The armed Tamil Tiger insurgency gradually crumbled as they retreated from the nearly 25 percent of the island’s land area which they had usurped to a few square kilometers on the northeast coast around Mullivaikal in the Mullaitivu district, where they held out without submitting to the call to surrender using the civilian population they had herded and moved from the northwest coast and Vanni regions to form a human shield. Their stubborn stand was aimed at creating a human catastrophe in order to draw the military intervention by western forces and asylum outside the country for the LTTE leadership, perhaps in Eritrea, so that they could continue their armed struggle in pursuit of their mono-ethnic racist separate state of “Eelam”. The security forces abandoned the use of heavy weapons, but embarked on military strategies to rescue the trapped civilians thereby suffering massive losses on their part, by stealthily taking control of the berms or bunds to target the armed terrorist fighters. The battles were soon over with the elimination of the LTTE leaders and fighters, the silencing of guns in the morning of May 19th, 2009, ushered in an era of peace for the people of the island who had suffered for so long. The armed forces had the added task of counting, screening and feeding the mass of people fleeing from LTTE terrorist control behind the battle lines.

The dawn of peace on 19th May 2009 also rallied the nation to face up to the enormous task of taking care and resettling of over 400,000 IDPs with the limited means available to this war ravaged country. She excelled in the demining of the land and subsequent resettlement of the displaced persons far better than similarly affected nations, and even better than the mighty USA which has been abysmally slow in settling her citizens affected by the damage caused by Hurricane Katrina.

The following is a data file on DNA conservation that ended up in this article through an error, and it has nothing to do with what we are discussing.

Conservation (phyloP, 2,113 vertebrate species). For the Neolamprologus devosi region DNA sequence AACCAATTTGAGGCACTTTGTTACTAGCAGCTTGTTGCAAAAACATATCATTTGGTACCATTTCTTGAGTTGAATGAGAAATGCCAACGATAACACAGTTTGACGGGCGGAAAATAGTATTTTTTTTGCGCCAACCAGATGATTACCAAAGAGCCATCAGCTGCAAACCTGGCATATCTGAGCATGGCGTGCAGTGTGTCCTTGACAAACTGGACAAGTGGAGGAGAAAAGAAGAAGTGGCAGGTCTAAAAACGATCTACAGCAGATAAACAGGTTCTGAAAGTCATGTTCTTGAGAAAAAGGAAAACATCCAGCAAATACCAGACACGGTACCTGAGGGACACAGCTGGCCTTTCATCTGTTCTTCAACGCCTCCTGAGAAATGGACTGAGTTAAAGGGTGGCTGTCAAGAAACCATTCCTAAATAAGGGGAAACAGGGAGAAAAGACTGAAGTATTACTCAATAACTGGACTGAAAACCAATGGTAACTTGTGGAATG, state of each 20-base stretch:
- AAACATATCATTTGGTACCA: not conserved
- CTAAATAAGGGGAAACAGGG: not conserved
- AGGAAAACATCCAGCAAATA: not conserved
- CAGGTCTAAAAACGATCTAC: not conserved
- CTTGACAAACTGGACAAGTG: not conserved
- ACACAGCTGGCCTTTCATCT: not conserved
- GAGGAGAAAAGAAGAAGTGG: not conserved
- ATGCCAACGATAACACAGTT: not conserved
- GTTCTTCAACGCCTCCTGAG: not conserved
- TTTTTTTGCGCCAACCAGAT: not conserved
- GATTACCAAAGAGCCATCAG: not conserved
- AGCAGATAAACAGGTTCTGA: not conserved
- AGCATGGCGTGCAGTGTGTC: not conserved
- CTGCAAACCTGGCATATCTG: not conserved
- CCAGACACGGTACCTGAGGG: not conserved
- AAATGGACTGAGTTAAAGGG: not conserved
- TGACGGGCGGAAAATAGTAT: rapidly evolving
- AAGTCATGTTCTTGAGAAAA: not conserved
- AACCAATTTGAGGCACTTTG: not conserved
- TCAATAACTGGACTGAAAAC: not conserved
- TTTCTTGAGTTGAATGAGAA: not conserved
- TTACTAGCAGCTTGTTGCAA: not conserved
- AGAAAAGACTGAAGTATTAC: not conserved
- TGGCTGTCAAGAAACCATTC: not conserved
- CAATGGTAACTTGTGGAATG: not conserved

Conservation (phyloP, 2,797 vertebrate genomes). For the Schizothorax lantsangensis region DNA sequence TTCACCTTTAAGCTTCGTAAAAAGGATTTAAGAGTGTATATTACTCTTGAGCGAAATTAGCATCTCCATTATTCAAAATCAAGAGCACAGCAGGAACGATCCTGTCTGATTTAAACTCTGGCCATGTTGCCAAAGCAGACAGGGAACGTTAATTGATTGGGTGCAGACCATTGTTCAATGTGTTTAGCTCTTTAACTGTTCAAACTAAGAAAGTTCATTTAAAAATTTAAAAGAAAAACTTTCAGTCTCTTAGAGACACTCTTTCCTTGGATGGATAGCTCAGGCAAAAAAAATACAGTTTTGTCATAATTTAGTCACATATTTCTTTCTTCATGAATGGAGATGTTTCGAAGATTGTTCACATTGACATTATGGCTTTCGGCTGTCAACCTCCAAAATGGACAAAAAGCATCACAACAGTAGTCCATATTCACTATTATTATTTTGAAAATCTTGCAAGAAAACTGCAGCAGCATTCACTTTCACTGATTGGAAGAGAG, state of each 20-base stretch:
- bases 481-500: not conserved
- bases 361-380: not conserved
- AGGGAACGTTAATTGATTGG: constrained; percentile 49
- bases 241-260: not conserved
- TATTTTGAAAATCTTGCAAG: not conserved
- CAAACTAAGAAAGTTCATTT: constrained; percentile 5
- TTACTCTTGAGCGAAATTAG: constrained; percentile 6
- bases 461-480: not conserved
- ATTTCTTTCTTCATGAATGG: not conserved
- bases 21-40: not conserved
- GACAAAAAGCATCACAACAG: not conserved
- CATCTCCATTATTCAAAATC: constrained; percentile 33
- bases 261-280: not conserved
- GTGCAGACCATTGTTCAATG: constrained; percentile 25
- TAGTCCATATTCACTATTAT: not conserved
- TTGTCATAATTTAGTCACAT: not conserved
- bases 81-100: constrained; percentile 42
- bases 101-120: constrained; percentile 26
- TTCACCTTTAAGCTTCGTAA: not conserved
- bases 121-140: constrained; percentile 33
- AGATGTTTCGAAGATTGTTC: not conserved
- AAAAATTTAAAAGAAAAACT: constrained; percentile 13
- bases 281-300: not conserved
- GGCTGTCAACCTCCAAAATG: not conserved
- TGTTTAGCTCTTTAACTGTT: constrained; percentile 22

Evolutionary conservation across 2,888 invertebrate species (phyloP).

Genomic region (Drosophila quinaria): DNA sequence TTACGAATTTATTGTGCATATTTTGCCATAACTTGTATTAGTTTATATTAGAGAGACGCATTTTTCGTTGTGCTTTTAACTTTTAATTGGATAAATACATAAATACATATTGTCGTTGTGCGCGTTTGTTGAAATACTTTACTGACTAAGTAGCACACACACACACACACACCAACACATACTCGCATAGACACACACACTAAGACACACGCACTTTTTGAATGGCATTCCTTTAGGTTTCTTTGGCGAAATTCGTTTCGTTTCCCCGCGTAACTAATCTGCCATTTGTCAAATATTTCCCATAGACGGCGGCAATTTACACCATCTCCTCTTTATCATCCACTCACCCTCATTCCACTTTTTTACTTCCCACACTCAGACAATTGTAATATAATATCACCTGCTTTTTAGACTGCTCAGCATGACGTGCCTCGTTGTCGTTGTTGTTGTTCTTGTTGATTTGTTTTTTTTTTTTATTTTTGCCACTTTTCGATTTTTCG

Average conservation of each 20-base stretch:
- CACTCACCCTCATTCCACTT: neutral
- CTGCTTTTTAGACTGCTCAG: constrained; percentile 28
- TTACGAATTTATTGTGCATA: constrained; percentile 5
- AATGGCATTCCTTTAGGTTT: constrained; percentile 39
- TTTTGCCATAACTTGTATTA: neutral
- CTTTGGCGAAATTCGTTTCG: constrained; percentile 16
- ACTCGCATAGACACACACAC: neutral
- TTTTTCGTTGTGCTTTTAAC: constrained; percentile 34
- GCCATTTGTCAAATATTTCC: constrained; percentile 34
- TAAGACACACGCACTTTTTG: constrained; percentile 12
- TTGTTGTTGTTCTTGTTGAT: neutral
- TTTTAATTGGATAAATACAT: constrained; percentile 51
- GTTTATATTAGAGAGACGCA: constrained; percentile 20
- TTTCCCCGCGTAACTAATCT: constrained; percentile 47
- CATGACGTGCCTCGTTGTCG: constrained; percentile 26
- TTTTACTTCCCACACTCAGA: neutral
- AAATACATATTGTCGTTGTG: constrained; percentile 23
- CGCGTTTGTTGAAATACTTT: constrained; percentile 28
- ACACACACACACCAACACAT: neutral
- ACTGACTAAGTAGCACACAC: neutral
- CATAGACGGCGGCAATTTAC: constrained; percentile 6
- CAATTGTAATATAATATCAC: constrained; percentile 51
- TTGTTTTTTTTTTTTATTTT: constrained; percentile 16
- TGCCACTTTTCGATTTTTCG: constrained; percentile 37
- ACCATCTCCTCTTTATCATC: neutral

The peace that emerged opened the way for people to people movements to play an important role in assisting in the healing and reconciliation process. Among those programs that contributed to bringing the people of the south and north together were the 670 km ‘Trails Walk’ of 2011 from Dondra to Jaffna which raised money to establish a Cancer Care Hospital in Tellippillai, Jaffna. Prof. Michael Roberts has written about doctors, other individuals and organizations that volunteered to assist the IDPs housed at the welfare camps in Vavunia too numerous to mention here, some of whom are cited in his article which could be accessed at the following link: Organizations such as the Foundation of Goodness, Sri Lanka Unites, etc. expanded their services to bring the multi-ethnic constituent communities together and continue to play a role even today.

May 19th was initially called Victory Day and later in 2015 renamed as Remembrance Day.       While neither of these names signify the real meaning of this day where victory over terrorism was achieved after much sacrifices of life and limb, it also opened the way for peace and a new beginning where the humanitarian freedoms and rights were restored to all of the people. It is essential that we remember the sacrifices and valour of the members of the security forces and the pain and suffering borne by innocent civilians, let us recognize the peace that followed allowing the people to extend their hands in friendship and camaraderie. LET US THEREFORE CALL IT THE ‘NATIONAL UNITY DAY’ THAT BRING US ALL TOGETHER AGAIN AS ONE NATION UNDER ONE FLAG IN PEACE AND HARMONY.

Mahinda Gunasekera

Toronto, Ontario, Canada M1W 3L9

Dated: June 2, 2018